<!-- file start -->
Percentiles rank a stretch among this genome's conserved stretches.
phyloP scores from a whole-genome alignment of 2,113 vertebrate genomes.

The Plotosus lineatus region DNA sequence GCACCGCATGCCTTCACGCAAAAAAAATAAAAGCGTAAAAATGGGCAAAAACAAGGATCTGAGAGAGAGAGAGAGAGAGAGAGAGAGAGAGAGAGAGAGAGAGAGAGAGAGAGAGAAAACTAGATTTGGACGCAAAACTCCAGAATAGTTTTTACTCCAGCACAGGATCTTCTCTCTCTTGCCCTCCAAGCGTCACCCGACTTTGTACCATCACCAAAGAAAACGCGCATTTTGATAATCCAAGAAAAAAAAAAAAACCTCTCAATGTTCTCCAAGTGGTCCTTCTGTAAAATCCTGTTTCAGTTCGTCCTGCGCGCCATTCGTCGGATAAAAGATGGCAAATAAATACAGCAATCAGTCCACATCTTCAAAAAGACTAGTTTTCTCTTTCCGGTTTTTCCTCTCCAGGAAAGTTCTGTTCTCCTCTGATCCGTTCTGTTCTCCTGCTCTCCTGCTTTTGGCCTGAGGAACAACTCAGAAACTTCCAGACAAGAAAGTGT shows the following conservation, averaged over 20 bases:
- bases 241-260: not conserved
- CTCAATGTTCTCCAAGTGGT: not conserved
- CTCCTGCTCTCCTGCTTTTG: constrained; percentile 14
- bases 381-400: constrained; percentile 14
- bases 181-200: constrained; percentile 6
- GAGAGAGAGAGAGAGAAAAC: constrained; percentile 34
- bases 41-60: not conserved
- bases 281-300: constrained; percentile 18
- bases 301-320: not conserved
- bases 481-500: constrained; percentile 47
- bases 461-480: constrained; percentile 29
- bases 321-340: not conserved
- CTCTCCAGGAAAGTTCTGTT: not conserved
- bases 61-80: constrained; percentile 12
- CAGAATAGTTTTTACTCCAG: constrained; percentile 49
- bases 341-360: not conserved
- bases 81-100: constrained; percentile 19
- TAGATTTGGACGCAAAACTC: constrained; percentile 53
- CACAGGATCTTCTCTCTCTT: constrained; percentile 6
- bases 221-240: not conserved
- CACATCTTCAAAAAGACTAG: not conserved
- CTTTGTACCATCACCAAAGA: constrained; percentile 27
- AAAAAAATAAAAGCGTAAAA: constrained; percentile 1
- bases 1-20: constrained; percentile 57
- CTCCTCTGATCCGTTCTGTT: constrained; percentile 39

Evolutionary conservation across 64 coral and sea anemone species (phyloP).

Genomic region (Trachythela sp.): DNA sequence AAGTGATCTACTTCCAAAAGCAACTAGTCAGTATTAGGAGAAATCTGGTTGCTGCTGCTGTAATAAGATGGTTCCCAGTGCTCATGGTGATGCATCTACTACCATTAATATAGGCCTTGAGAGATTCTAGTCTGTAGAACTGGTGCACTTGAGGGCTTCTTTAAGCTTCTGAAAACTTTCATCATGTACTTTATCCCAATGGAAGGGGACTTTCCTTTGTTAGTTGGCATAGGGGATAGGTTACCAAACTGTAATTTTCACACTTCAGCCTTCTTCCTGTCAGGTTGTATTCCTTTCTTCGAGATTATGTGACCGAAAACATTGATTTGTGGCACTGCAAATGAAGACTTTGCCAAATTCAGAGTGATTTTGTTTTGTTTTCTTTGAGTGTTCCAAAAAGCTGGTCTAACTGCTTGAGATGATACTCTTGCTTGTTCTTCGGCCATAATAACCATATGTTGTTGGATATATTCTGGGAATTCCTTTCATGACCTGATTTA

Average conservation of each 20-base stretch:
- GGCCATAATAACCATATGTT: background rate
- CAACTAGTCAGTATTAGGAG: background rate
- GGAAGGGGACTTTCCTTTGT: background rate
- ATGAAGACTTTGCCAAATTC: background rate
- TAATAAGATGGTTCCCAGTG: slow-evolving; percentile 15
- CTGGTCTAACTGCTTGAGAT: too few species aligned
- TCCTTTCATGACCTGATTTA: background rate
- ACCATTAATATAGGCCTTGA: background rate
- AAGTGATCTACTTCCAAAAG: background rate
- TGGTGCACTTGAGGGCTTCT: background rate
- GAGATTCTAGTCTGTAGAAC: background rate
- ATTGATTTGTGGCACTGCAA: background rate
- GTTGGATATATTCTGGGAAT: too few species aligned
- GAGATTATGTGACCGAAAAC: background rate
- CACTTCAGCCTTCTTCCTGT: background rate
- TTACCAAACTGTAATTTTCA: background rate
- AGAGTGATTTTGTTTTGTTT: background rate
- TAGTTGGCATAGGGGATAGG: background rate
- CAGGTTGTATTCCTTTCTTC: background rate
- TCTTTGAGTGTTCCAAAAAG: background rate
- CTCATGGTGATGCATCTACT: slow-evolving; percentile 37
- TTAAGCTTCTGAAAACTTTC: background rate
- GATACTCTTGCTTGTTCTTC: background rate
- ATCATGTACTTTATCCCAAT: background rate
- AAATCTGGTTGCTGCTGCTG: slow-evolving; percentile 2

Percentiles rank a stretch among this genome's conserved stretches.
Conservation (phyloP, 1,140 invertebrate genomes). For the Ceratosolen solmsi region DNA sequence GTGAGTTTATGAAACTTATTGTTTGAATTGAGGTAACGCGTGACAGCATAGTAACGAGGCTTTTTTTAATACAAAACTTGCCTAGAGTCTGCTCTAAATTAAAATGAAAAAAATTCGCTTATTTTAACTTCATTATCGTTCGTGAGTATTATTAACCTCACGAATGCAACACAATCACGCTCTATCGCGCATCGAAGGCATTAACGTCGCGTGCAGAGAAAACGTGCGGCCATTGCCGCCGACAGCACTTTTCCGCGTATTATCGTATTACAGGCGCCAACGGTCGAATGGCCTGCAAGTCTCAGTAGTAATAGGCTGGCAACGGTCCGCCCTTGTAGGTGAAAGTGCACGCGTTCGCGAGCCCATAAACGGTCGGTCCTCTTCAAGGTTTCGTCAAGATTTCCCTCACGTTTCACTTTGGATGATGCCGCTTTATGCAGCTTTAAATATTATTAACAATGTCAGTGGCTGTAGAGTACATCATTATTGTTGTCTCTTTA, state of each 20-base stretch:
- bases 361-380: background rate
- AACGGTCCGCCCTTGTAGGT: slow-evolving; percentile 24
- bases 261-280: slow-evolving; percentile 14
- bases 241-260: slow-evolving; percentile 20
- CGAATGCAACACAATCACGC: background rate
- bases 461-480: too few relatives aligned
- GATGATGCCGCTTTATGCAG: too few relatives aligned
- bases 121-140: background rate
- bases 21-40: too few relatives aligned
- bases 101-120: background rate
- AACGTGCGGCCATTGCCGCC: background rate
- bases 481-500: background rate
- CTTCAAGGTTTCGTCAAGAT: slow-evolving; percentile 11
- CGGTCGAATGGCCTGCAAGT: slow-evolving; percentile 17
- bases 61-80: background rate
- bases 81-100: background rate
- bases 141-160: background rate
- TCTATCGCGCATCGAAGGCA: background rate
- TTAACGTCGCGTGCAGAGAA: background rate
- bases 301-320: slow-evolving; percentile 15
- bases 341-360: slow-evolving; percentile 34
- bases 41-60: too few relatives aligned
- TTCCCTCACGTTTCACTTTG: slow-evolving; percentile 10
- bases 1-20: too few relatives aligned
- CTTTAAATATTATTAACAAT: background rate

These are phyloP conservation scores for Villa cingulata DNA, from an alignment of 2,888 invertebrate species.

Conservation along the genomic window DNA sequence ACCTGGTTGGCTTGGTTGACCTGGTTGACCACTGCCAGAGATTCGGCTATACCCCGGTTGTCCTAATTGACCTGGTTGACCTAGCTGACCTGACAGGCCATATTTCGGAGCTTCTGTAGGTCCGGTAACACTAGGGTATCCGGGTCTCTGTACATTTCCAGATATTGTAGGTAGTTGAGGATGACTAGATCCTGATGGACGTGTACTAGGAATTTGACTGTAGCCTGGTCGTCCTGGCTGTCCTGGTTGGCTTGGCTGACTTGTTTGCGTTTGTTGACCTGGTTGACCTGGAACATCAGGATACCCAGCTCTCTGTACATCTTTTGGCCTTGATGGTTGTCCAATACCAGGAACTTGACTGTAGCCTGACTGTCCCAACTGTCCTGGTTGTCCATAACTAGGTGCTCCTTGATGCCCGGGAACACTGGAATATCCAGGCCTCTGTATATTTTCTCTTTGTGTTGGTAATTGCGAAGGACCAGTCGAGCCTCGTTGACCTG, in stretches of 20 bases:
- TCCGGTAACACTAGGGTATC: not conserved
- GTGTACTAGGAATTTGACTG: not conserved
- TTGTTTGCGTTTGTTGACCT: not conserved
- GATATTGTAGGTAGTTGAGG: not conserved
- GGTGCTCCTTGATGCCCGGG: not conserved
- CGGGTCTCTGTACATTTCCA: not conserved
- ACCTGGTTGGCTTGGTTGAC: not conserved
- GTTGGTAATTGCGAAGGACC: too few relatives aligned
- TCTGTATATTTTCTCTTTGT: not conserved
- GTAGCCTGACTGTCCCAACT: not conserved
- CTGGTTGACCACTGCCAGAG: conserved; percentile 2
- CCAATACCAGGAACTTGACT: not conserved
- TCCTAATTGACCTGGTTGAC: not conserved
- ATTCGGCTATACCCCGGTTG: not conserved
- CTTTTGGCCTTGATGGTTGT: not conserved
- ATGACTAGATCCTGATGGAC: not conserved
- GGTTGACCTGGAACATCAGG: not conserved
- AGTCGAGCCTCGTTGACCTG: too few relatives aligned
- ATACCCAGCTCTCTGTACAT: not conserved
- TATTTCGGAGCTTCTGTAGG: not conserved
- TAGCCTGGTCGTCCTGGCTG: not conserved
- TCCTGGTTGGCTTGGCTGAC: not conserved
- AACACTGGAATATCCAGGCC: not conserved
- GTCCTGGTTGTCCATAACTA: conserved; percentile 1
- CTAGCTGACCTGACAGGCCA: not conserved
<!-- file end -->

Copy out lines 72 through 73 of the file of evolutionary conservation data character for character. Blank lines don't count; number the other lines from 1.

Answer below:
- CGGTCGAATGGCCTGCAAGT: slow-evolving; percentile 17
- bases 61-80: background rate